Anyone following any New Jersey news media in recent weeks has had to have learned of the clash between Governor Christie and Education Commissioner Bret Schundler over the State's application for Race To The Top funds.
By way of background, Bret Schundler is a former mayor of Jersey City and a former Republican gubernatorial candidate. He was a champion of New Jersey's charter school law, and is widely viewed as a conservative Republican. At least conservative for New Jersey.
Earlier this year, New Jersey submitted an application for a share of the first round of Federal funds available under the Race To The Top program started by President Obama. The State got no money from that application, largely because the State had not secured the cooperation of the New Jersey Education Association.
Commissioner Schundler, in preparing the State's application for a share of the second round of Race To The Top funds, sought to find a compromise with the NJEA that would entice the union to sign on to the State's application. Because Commissioner Schundler thinks that getting Federal funds for education would be a good thing. And the commissioner did find a compromise. However, that compromise included an agreement by the State to withdraw its plans to compensate teachers on the basis of merit and its objection to tenure for teachers with seniority.
In his public disavowment of the deal and of the Commissioner, the Governor said that he was standing up for what he believed in and what he had campaigned on. In his view, teachers were making self-preservation more important than the kids, and the NJEA was protecting its own members at the expense of the State.
The entire episode reminded me of David Gregory's recent interview with Tim Pawlenty, Governor of Minnesota and something of a front-runner for the 2012 Republican nomination for President. Minnesota had a $3 billion budget shortfall in its current budget cycle, and the state legislature wanted to plug part of that hole by allowing Minnesotans to enroll in Medicaid a few years earlier than they otherwise would have under current law.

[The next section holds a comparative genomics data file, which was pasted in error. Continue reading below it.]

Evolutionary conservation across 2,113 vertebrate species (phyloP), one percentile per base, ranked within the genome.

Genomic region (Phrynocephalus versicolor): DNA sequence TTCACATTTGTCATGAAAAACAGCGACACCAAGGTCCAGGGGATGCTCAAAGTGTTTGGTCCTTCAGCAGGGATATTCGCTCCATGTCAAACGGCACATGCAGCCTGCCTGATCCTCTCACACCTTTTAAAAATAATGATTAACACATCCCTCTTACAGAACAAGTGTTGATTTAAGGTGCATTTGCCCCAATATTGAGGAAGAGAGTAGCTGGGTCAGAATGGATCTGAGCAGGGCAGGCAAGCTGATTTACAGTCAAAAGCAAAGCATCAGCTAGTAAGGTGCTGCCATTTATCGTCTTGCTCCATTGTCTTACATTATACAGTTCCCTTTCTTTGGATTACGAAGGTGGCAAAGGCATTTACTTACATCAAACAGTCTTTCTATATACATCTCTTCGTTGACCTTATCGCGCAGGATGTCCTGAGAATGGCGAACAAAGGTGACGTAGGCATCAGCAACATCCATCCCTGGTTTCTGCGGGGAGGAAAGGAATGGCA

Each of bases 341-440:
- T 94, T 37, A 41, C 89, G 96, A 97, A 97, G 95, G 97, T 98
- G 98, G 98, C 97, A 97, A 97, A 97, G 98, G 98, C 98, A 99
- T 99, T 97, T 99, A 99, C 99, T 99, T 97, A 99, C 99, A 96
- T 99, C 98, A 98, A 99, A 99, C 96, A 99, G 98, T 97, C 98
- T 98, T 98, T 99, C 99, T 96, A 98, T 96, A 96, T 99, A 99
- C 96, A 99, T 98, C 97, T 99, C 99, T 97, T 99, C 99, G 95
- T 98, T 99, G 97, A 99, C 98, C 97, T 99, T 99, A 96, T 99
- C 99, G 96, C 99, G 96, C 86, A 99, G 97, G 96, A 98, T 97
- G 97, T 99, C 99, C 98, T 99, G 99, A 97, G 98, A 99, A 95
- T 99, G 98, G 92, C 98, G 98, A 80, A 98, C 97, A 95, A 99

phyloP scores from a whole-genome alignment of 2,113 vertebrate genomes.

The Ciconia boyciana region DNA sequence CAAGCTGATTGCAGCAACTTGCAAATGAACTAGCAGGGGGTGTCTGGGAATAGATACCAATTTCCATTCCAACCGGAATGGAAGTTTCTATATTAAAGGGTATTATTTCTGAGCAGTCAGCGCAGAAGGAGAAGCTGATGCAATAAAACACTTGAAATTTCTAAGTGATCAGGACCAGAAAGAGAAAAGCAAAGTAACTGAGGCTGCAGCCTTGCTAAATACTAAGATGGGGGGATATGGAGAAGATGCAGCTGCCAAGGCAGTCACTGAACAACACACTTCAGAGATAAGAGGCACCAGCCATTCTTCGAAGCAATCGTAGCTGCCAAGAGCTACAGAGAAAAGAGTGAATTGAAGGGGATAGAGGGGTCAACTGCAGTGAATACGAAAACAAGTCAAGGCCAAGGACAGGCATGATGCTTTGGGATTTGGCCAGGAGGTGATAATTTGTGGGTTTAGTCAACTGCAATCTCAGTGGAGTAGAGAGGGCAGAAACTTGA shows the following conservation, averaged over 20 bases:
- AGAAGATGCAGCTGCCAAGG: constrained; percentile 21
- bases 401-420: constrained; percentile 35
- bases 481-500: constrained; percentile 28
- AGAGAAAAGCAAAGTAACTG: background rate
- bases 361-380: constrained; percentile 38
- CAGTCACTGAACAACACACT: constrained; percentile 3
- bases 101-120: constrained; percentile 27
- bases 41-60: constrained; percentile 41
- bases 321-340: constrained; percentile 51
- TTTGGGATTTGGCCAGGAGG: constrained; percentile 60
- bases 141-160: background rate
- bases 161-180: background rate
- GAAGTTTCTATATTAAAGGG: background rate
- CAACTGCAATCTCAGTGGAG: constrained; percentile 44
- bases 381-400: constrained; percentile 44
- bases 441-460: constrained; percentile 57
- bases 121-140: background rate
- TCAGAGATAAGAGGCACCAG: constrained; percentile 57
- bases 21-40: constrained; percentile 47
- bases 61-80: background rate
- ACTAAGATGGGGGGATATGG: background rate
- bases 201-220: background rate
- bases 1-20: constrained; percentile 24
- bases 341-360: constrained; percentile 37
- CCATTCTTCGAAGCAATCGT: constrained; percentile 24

But Tim Pawlenty said "no." The Governor explained to David Gregory that, since Pawlenty does not believe in big government, it would have been dishonest of him to take that Federal money. So he turned down Federal funds and cut $1.9 billion from the state education budget. And while this 2-year budget was balanced, the next 2 year budget for Minnesota faces a $5.8 billion dollar budget gap.
So, how could Bret Schundler have gone so wrong? By ever believing that there was a compromise with the NJEA that Chris Christie would approve. The Governor does not want Race To The Top funds. He does not want anything that will help the NJEA avoid layoffs for its members, and he does not want anything that makes it possible for the State to meet its school funding obligations under Abbott vs. Burke.
No, what the Governor wants is to use educational policy as a weapon. By that I mean that, just has he did as an advisor to Alberto Gonzalez, the Governor uses every arm of his administration, and sets every policy, towards one goal -- remaking this State into a place where government is not responsible for providing a level playing field, where business is free to function without having its gains redistributed to the less wealthy and where public schools are free to fail.
What Bret Schundler, and quite frankly the rest of us, have to grasp is that these Governors, Christie and Pawlenty, and their far right ilk want to bankrupt the states, to starve the beast of government so that it is incapable of interfering in the marketplace. These guys are playing to a national audience, and are courting voters who will never have to clean up the mess these men leave in their wakes.
And on the national stage, Bret Schundler is no conservative. Compared to Chris Christie and Tim Pawlenty, Bret Schundler is Nancy Pelosi.